Tuesday, April 8, 2014

Choosing a printer - Part 2: Meeting printers and getting quotes

Depending on whether you're doing the layout of your book yourself and going directly to the printer or working with a layout/typesetter it's good to get quotes from a few different printers.

If you're working with a layout/typesetter they will be able to talk to you through what you need to know and get quotes for you, but if you're working directly with a printer here are a few tips to get an accurate quote and start building a good relationship.

First it's a good idea to meet with some printers and get quotes before you start on the layout of your book. You will probably have a rough idea what you want your book to look like, what size it will be, whether you want colour inside or greyscale and approximately how many pages it will have. So write that all down and take it with you.

If you have a book at home that you want your book to look similar to (in relation to size and paper quality) take that with you.

Various book shapes and sizes (L-R: A4 portrait, square, A4 landscape, A5 portrait).

There are a few things your printer will want to know to give you a quote:
  • What size will the finished book be
  • How many pages will it have (pages are in multiples of 4, or 2 if it's going to be spiral bound), this can be an approximate for now
  • How it will be bound (stapled, spiral bound, glued, etc)
  • What thickness will the cover be
  • What thickness will the inner pages be
  • What finish will the cover have (matt, gloss, silk etc)
  • Will the cover be colour or greyscale
  • Will the inside pages be colour or greyscale
  • How many copies do you want
If you don't know what you prefer or don't understand what some of these terms are the printer will be able to show you samples so you understand and can figure out which you like better.
I'll also be going in to all these things in later posts.

You can ask for multiple quotes to get an idea how much the price will change. For example you may ask for two quotes, the book details exactly the same, but 500 copies in one quote and 1000 copies in another.

So what do you need to know from the printer?
  • Do they create proofs. Some printers will give you a proof copy to sign off on, others you will have to ask to provide this as they may not automatically create one for you. A proof allows you to double check the layout and make sure the images you've provided are good quality before they print hundreds and you realise there is an issue.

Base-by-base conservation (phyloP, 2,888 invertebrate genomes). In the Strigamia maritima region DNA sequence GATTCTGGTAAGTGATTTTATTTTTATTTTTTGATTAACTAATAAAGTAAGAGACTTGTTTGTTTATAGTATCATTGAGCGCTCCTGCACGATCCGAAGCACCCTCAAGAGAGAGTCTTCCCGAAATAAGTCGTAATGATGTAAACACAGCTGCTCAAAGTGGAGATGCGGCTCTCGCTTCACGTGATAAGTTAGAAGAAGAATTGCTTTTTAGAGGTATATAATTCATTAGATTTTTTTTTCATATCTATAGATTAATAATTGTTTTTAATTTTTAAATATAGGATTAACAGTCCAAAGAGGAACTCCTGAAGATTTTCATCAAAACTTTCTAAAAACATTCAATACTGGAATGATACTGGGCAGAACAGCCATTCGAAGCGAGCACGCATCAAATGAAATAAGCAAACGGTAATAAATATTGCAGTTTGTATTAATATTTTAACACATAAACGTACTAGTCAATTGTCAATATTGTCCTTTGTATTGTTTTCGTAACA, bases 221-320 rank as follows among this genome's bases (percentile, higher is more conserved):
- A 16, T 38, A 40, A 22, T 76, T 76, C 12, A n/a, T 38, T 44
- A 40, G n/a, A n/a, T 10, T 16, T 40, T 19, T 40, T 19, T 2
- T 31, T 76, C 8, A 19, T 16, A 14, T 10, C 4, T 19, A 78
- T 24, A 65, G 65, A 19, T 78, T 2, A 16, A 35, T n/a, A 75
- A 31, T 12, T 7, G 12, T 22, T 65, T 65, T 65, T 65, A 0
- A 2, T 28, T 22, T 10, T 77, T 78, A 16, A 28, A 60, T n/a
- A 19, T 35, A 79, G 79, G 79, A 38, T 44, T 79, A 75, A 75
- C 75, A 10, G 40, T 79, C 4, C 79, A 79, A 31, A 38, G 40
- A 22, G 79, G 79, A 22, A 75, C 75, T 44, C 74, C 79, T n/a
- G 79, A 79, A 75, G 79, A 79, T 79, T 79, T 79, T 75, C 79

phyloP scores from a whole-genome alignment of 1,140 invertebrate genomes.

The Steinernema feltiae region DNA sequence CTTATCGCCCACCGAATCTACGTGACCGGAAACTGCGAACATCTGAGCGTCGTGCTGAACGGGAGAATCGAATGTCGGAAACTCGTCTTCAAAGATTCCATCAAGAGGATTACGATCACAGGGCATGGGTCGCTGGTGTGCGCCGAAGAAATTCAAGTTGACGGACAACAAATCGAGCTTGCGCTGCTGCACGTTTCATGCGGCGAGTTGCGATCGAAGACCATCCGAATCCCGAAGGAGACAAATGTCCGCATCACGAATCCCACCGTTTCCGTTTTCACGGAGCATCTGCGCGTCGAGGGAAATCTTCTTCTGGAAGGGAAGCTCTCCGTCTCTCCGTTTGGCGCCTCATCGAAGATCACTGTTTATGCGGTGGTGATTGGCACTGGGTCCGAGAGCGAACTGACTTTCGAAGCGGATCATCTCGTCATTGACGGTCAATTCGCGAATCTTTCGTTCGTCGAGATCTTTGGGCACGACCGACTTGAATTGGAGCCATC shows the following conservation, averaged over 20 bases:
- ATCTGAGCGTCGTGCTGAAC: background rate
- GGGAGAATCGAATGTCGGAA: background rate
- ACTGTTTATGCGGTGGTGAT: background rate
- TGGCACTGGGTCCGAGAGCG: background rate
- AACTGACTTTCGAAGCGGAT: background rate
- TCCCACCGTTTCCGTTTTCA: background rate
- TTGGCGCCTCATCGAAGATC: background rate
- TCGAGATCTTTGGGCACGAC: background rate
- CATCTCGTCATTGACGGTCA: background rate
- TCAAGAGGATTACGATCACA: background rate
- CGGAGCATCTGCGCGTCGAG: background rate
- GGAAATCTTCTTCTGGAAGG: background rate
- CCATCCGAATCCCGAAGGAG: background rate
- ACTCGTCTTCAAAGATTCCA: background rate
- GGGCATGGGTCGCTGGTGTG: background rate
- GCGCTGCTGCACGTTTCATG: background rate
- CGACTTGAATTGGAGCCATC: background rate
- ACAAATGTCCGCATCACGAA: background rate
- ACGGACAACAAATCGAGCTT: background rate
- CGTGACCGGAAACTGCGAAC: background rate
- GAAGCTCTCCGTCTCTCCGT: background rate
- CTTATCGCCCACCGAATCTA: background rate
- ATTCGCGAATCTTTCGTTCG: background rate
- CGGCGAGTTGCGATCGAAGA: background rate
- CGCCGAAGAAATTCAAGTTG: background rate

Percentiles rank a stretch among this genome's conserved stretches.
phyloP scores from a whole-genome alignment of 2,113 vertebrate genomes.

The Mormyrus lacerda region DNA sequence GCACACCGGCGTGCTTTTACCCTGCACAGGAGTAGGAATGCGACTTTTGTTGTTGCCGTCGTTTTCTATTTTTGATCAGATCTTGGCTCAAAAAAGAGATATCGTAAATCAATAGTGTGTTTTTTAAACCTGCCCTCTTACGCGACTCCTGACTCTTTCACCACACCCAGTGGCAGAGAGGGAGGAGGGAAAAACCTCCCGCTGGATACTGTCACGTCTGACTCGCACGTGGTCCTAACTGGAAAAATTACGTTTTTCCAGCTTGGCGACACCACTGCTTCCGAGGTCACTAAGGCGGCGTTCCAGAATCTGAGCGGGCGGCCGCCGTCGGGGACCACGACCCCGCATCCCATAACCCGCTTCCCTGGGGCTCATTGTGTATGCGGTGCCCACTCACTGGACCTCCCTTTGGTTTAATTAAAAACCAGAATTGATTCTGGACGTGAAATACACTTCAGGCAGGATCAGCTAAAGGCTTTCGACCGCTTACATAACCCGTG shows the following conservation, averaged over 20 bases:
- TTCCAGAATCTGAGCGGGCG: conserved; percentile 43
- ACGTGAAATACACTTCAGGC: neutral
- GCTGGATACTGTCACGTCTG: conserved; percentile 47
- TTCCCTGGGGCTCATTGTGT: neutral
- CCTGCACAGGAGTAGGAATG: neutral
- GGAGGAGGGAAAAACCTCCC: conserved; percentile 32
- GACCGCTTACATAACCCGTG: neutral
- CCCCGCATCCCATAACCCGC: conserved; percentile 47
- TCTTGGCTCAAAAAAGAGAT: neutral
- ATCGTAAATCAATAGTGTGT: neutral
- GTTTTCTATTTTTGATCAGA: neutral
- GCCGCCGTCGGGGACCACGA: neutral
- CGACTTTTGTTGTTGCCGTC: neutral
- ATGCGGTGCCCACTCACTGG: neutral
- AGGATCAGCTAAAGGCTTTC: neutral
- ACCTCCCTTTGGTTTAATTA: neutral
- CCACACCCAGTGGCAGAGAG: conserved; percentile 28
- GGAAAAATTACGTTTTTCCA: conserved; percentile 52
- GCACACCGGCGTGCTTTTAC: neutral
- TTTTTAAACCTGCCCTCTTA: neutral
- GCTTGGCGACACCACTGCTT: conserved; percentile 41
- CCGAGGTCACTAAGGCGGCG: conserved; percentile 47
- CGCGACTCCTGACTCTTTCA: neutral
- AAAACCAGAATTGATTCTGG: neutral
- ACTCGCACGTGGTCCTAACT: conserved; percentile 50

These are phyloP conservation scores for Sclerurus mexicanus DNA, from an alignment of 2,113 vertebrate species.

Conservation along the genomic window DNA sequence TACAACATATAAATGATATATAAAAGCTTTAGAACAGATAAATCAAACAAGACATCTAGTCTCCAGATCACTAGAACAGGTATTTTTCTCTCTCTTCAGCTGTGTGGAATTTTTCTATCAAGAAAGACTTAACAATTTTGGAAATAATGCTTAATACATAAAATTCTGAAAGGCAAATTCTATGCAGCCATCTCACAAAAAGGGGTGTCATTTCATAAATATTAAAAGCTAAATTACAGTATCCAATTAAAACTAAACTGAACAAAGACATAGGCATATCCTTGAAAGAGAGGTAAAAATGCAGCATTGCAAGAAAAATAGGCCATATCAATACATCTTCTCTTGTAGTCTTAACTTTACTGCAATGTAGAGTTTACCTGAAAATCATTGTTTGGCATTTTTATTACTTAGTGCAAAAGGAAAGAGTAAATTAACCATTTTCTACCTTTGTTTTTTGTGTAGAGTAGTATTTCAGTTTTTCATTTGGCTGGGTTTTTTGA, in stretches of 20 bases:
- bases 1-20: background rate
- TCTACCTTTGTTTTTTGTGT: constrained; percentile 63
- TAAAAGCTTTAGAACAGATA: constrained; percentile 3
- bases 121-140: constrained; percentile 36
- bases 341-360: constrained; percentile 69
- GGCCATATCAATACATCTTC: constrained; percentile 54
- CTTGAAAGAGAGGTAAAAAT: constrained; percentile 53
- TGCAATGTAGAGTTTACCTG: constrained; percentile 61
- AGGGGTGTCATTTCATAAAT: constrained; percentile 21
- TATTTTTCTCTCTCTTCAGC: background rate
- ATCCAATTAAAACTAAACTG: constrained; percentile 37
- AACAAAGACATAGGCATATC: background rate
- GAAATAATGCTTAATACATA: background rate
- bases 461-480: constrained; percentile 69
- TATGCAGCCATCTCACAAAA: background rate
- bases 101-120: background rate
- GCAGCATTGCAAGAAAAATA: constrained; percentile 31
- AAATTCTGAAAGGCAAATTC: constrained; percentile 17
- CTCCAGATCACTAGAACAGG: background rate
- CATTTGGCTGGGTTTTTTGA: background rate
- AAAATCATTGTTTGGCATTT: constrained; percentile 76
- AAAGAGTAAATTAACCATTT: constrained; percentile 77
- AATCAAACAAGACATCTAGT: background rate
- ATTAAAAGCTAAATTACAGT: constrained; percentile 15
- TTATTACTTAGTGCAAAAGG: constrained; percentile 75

• How long does it take for your book to be ready. This is especially useful if you're running to a launch deadline as it will help you work out when you need to give them the layout by.
  • Find out if they print or outsource. Some businesses will say they can print your book, but they actually outsource it. While there is nothing wrong with this you should be aware it will put a bit extra on the cost (for their time), and it may make the process a bit longer than normal as files, proofs and final copies have to go through them.
These days self publishing is quite common and most printers are happy to meet and explain the process, help you choose paper and show you samples to help make your decision. I may be annoying a few printers here, but if a printer isn't willing to take the time to talk to you then I would be considering someone else to print your book. Working with a printer that is happy to explain things will make it less stressful for you and get you the final product that you want.

Tuesday, April 1, 2014

Choosing a printer - Part 1: Traditional or Digital Print

Quick note: This post focuses on finding a local printer, I won't be covering online or office supply businesses.

There are two types of printers that print books, traditional printing (also called offset printing) and digital printing. Depending on the quantity you want printed you will find a large difference in quote price. You may also find, depending on the physical size of your book, some printers won't be able to print it.

Traditional printing is done by a huge press, like the type you see printing newspapers. It can print larger books but has a longer set up time so smaller quantities will be quite expensive per book. Generally they won't print less than 500 copies on a traditional press, and it becomes more cost effective once you print 1000 or more.

Digital printing is done with a large computerised printer. It's slightly more limited in the physical size it can print, for example an A4 size book bound on the short side; so it is A4 size but landscape orientated; is too wide to print, however A4 size bound on the long side; making it A4 portrait; is fine (I'll go into more detail of this in a later blog post). As digital printers don't have a long setup like traditional press, it's a lot cheaper per book if you want a smaller quantity printed. They should also be happy to quote if you want less than 500, including, 20 50, 100, 200 etc.

Digital Printer
A lot of people assume that digital printing is a desktop printed connected to a computer, but as you can see in the photos below, they're a lot larger than that!

This may vary depending which country or state you're in, but here are some things I've found when getting quotes.
- Digital printing is generally cheaper per book until you get to about 2000-3000 copies, then it evens out to be roughly the same.
- A lot of traditional printers also have digital printing capabilities, and will quote you based on which system can print your book at the most cost effective price.

Thank you to M4Media whose photos I've used, and Razer Graphix who let us take photos of their digital press.